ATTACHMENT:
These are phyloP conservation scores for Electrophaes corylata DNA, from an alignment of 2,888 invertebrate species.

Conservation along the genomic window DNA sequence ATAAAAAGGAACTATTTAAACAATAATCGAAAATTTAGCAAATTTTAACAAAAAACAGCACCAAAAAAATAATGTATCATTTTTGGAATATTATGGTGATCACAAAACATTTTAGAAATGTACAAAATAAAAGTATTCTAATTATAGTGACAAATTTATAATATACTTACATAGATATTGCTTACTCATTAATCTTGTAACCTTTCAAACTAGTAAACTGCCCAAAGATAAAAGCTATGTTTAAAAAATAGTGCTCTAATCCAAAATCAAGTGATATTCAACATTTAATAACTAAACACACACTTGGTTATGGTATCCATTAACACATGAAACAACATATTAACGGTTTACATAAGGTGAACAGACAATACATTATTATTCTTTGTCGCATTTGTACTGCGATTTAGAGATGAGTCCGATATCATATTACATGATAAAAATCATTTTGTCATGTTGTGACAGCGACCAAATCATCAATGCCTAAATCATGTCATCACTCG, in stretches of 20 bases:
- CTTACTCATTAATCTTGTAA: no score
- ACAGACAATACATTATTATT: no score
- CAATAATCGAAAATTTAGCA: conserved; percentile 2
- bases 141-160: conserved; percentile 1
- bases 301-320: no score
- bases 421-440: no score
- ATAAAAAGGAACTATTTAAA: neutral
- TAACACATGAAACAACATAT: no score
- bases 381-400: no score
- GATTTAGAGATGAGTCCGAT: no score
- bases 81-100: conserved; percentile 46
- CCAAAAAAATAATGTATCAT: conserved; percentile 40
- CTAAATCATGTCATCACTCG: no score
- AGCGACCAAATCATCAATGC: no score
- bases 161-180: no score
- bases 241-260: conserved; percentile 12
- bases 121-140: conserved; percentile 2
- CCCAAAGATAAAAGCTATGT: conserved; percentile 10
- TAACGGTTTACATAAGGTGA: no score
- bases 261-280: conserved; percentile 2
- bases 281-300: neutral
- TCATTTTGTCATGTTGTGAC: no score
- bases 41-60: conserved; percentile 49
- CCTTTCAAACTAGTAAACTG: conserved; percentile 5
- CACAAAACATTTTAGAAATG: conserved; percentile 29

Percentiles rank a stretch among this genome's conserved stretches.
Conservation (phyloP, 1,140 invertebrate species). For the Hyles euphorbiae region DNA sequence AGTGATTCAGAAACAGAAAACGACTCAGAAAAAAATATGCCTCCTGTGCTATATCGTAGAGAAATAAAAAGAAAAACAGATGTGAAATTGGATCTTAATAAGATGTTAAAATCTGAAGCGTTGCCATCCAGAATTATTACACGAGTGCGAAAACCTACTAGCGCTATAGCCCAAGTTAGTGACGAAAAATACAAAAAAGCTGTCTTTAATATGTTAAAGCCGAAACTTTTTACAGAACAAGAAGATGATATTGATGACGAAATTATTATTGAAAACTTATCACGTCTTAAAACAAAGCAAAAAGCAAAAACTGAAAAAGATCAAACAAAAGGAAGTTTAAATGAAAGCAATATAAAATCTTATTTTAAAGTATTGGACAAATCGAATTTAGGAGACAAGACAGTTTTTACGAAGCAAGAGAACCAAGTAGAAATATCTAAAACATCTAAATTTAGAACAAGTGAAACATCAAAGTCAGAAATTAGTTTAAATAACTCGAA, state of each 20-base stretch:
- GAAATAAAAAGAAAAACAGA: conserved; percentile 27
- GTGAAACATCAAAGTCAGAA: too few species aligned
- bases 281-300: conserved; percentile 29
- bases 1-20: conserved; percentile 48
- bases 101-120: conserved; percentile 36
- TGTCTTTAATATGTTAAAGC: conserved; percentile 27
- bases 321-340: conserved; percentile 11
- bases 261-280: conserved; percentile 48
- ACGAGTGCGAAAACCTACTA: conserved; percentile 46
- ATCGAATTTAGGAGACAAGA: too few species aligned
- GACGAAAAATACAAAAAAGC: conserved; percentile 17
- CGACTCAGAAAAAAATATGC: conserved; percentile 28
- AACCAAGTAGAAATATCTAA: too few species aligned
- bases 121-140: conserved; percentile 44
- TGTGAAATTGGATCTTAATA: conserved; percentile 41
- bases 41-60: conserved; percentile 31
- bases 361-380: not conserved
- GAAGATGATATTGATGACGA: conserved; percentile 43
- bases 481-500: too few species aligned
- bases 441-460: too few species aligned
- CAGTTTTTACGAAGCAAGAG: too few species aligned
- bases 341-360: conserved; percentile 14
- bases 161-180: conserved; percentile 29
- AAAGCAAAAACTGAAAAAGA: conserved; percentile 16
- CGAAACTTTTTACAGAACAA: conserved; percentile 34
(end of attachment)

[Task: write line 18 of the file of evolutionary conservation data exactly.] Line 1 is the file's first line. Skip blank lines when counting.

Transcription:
- bases 241-260: conserved; percentile 12